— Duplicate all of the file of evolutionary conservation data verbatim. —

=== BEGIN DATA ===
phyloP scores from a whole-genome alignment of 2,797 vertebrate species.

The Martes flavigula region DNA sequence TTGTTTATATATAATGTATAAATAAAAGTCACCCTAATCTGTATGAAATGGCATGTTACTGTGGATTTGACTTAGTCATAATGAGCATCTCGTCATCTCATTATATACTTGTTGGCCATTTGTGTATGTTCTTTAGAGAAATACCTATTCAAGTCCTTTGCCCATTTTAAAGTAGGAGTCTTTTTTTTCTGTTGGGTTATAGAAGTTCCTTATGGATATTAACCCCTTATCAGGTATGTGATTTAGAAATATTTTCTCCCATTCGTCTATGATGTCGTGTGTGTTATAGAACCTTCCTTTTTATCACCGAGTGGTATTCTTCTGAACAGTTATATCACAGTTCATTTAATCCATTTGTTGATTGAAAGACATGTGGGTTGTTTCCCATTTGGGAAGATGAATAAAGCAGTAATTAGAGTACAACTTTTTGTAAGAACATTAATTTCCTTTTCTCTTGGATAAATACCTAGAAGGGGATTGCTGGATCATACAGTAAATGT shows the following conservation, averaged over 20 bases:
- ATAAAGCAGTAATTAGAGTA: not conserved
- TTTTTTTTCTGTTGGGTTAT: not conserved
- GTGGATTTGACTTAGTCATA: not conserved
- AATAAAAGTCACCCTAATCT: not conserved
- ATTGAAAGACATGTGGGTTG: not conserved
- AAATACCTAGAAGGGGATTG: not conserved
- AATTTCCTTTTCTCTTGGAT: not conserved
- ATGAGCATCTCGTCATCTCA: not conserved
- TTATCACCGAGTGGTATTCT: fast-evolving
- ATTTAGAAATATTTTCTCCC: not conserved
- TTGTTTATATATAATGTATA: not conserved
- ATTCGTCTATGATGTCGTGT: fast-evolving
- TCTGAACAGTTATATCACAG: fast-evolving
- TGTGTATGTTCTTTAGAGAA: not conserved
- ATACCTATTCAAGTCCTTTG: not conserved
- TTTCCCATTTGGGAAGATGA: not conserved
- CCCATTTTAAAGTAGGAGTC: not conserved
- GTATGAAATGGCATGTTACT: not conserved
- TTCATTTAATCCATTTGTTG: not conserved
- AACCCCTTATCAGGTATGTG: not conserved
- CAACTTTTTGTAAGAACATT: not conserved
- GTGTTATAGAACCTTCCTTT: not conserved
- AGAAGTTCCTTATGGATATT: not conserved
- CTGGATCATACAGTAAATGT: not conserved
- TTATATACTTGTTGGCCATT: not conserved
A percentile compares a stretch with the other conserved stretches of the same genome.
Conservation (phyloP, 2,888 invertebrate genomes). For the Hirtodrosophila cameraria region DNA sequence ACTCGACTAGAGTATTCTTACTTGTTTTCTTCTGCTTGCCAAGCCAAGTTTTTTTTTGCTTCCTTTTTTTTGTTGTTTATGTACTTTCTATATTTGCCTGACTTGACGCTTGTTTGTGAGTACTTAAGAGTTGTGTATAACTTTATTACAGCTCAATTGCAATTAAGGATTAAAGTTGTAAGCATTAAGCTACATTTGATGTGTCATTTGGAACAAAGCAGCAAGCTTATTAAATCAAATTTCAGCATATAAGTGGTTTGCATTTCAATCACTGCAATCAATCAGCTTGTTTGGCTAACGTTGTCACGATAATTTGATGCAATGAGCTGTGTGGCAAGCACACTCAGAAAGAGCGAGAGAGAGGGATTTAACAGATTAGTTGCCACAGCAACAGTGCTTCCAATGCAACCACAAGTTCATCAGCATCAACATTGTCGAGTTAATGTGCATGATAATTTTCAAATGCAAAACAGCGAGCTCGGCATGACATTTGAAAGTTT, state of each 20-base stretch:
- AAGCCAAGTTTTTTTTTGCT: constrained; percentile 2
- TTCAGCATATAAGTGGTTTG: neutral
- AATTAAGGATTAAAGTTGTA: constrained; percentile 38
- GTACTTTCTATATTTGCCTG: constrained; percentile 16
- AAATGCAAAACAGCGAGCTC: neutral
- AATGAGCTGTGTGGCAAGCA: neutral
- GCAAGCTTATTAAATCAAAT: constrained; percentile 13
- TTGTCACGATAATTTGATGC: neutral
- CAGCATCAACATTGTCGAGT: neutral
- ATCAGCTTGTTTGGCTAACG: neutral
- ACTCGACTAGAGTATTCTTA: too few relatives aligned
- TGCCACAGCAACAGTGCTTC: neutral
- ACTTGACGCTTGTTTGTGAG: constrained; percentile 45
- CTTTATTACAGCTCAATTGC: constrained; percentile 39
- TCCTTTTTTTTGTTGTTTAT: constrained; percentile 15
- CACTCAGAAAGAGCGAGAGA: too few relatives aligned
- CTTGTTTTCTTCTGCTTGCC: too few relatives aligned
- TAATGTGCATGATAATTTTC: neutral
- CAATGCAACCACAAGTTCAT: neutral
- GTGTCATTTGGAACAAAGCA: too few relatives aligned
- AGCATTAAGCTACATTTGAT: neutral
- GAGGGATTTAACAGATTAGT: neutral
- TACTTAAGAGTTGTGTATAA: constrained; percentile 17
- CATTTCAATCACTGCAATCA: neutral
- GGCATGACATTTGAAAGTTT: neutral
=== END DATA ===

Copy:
phyloP scores from a whole-genome alignment of 2,797 vertebrate species.

The Martes flavigula region DNA sequence TTGTTTATATATAATGTATAAATAAAAGTCACCCTAATCTGTATGAAATGGCATGTTACTGTGGATTTGACTTAGTCATAATGAGCATCTCGTCATCTCATTATATACTTGTTGGCCATTTGTGTATGTTCTTTAGAGAAATACCTATTCAAGTCCTTTGCCCATTTTAAAGTAGGAGTCTTTTTTTTCTGTTGGGTTATAGAAGTTCCTTATGGATATTAACCCCTTATCAGGTATGTGATTTAGAAATATTTTCTCCCATTCGTCTATGATGTCGTGTGTGTTATAGAACCTTCCTTTTTATCACCGAGTGGTATTCTTCTGAACAGTTATATCACAGTTCATTTAATCCATTTGTTGATTGAAAGACATGTGGGTTGTTTCCCATTTGGGAAGATGAATAAAGCAGTAATTAGAGTACAACTTTTTGTAAGAACATTAATTTCCTTTTCTCTTGGATAAATACCTAGAAGGGGATTGCTGGATCATACAGTAAATGT shows the following conservation, averaged over 20 bases:
- ATAAAGCAGTAATTAGAGTA: not conserved
- TTTTTTTTCTGTTGGGTTAT: not conserved
- GTGGATTTGACTTAGTCATA: not conserved
- AATAAAAGTCACCCTAATCT: not conserved
- ATTGAAAGACATGTGGGTTG: not conserved
- AAATACCTAGAAGGGGATTG: not conserved
- AATTTCCTTTTCTCTTGGAT: not conserved
- ATGAGCATCTCGTCATCTCA: not conserved
- TTATCACCGAGTGGTATTCT: fast-evolving
- ATTTAGAAATATTTTCTCCC: not conserved
- TTGTTTATATATAATGTATA: not conserved
- ATTCGTCTATGATGTCGTGT: fast-evolving
- TCTGAACAGTTATATCACAG: fast-evolving
- TGTGTATGTTCTTTAGAGAA: not conserved
- ATACCTATTCAAGTCCTTTG: not conserved
- TTTCCCATTTGGGAAGATGA: not conserved
- CCCATTTTAAAGTAGGAGTC: not conserved
- GTATGAAATGGCATGTTACT: not conserved
- TTCATTTAATCCATTTGTTG: not conserved
- AACCCCTTATCAGGTATGTG: not conserved
- CAACTTTTTGTAAGAACATT: not conserved
- GTGTTATAGAACCTTCCTTT: not conserved
- AGAAGTTCCTTATGGATATT: not conserved
- CTGGATCATACAGTAAATGT: not conserved
- TTATATACTTGTTGGCCATT: not conserved
A percentile compares a stretch with the other conserved stretches of the same genome.
Conservation (phyloP, 2,888 invertebrate genomes). For the Hirtodrosophila cameraria region DNA sequence ACTCGACTAGAGTATTCTTACTTGTTTTCTTCTGCTTGCCAAGCCAAGTTTTTTTTTGCTTCCTTTTTTTTGTTGTTTATGTACTTTCTATATTTGCCTGACTTGACGCTTGTTTGTGAGTACTTAAGAGTTGTGTATAACTTTATTACAGCTCAATTGCAATTAAGGATTAAAGTTGTAAGCATTAAGCTACATTTGATGTGTCATTTGGAACAAAGCAGCAAGCTTATTAAATCAAATTTCAGCATATAAGTGGTTTGCATTTCAATCACTGCAATCAATCAGCTTGTTTGGCTAACGTTGTCACGATAATTTGATGCAATGAGCTGTGTGGCAAGCACACTCAGAAAGAGCGAGAGAGAGGGATTTAACAGATTAGTTGCCACAGCAACAGTGCTTCCAATGCAACCACAAGTTCATCAGCATCAACATTGTCGAGTTAATGTGCATGATAATTTTCAAATGCAAAACAGCGAGCTCGGCATGACATTTGAAAGTTT, state of each 20-base stretch:
- AAGCCAAGTTTTTTTTTGCT: constrained; percentile 2
- TTCAGCATATAAGTGGTTTG: neutral
- AATTAAGGATTAAAGTTGTA: constrained; percentile 38
- GTACTTTCTATATTTGCCTG: constrained; percentile 16
- AAATGCAAAACAGCGAGCTC: neutral
- AATGAGCTGTGTGGCAAGCA: neutral
- GCAAGCTTATTAAATCAAAT: constrained; percentile 13
- TTGTCACGATAATTTGATGC: neutral
- CAGCATCAACATTGTCGAGT: neutral
- ATCAGCTTGTTTGGCTAACG: neutral
- ACTCGACTAGAGTATTCTTA: too few relatives aligned
- TGCCACAGCAACAGTGCTTC: neutral
- ACTTGACGCTTGTTTGTGAG: constrained; percentile 45
- CTTTATTACAGCTCAATTGC: constrained; percentile 39
- TCCTTTTTTTTGTTGTTTAT: constrained; percentile 15
- CACTCAGAAAGAGCGAGAGA: too few relatives aligned
- CTTGTTTTCTTCTGCTTGCC: too few relatives aligned
- TAATGTGCATGATAATTTTC: neutral
- CAATGCAACCACAAGTTCAT: neutral
- GTGTCATTTGGAACAAAGCA: too few relatives aligned
- AGCATTAAGCTACATTTGAT: neutral
- GAGGGATTTAACAGATTAGT: neutral
- TACTTAAGAGTTGTGTATAA: constrained; percentile 17
- CATTTCAATCACTGCAATCA: neutral
- GGCATGACATTTGAAAGTTT: neutral